The economist and demographer Alfred Sauvy, in an article published in the French magazine L'Observateur, August 14, 1952, coined the term Third World in referring to countries currently called either "developing" or "under-developed", especially in Latin America, Africa, Oceania, and Asia, that were unaligned with either the Communist Soviet bloc or the Capitalist NATO bloc during the Cold War (1945–1989). Today, Third World is synonymous with all countries in the developing world, regardless of their geopolitical alliances.
Third World was a reference to the Tiers État, the (Third Estate), the commoners of France before and during the French Revolution, opposed to the priests and nobles who composed the First Estate and the Second Estate
Power is moving away from the traditional centers of the global economy—the Western nations—to the emerging markets. To put it more bluntly: the United States is in the beginning of a period of relative decline. It may not be steep or dramatic, but the fact that it's happening is clear. Even if one assumes a slowdown, the other big economies will still grow at two and three times the pace of the West. Over time they will take up a larger share of the global economy—and the United States and Western Europe will have thinner slices. This is not defeatism, it's math.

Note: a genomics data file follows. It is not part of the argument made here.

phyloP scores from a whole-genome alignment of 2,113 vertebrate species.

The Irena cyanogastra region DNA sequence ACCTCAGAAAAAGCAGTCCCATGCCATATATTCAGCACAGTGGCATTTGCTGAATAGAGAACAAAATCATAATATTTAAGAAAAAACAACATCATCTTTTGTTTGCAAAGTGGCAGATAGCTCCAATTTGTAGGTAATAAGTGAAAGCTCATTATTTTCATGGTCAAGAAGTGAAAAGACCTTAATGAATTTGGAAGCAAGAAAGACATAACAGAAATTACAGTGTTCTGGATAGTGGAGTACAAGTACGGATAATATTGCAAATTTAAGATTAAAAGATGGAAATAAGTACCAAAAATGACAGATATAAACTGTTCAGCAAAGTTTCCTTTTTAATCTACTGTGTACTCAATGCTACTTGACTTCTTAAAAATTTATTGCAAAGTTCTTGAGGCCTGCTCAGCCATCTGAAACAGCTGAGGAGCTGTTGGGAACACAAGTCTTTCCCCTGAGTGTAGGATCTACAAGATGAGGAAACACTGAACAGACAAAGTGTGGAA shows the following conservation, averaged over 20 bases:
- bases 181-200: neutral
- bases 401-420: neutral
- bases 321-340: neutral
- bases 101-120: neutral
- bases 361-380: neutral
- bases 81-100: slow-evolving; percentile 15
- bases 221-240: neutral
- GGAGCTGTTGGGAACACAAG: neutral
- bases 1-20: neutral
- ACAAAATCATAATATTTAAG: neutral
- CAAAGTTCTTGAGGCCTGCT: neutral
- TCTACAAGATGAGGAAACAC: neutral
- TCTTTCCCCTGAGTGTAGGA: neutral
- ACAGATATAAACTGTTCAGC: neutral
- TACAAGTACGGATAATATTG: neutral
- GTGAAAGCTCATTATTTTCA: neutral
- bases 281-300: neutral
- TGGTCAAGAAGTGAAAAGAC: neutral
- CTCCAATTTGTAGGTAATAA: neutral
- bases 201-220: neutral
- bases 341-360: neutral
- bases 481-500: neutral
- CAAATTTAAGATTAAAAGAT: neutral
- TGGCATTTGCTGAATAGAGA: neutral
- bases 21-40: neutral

The math has political consequences... consider George W. Bush's trip to the Middle East last week. After making several pleas that Saudi Arabia act to ease oil prices, the president had to accept a hard new truth. He was the supplicant; power lay with the king. (In fact, it was the oil minister who brushed off the president's entreaties.) What a contrast to the 1990s, when the price of oil hovered under $20 a barrel and the Saudi economy was teetering.
On the American campaign trail, the candidates talk about a world utterly unrelated to the one that is actually being created on the ground. The Republicans promise to wage war against Islamic extremists and modernize the Middle East. The Democrats deplore the ills of globalization and free trade, and urge tougher measures against China. Meanwhile Middle Eastern fund managers and Asian consumers are quietly keeping the U.S. economy afloat.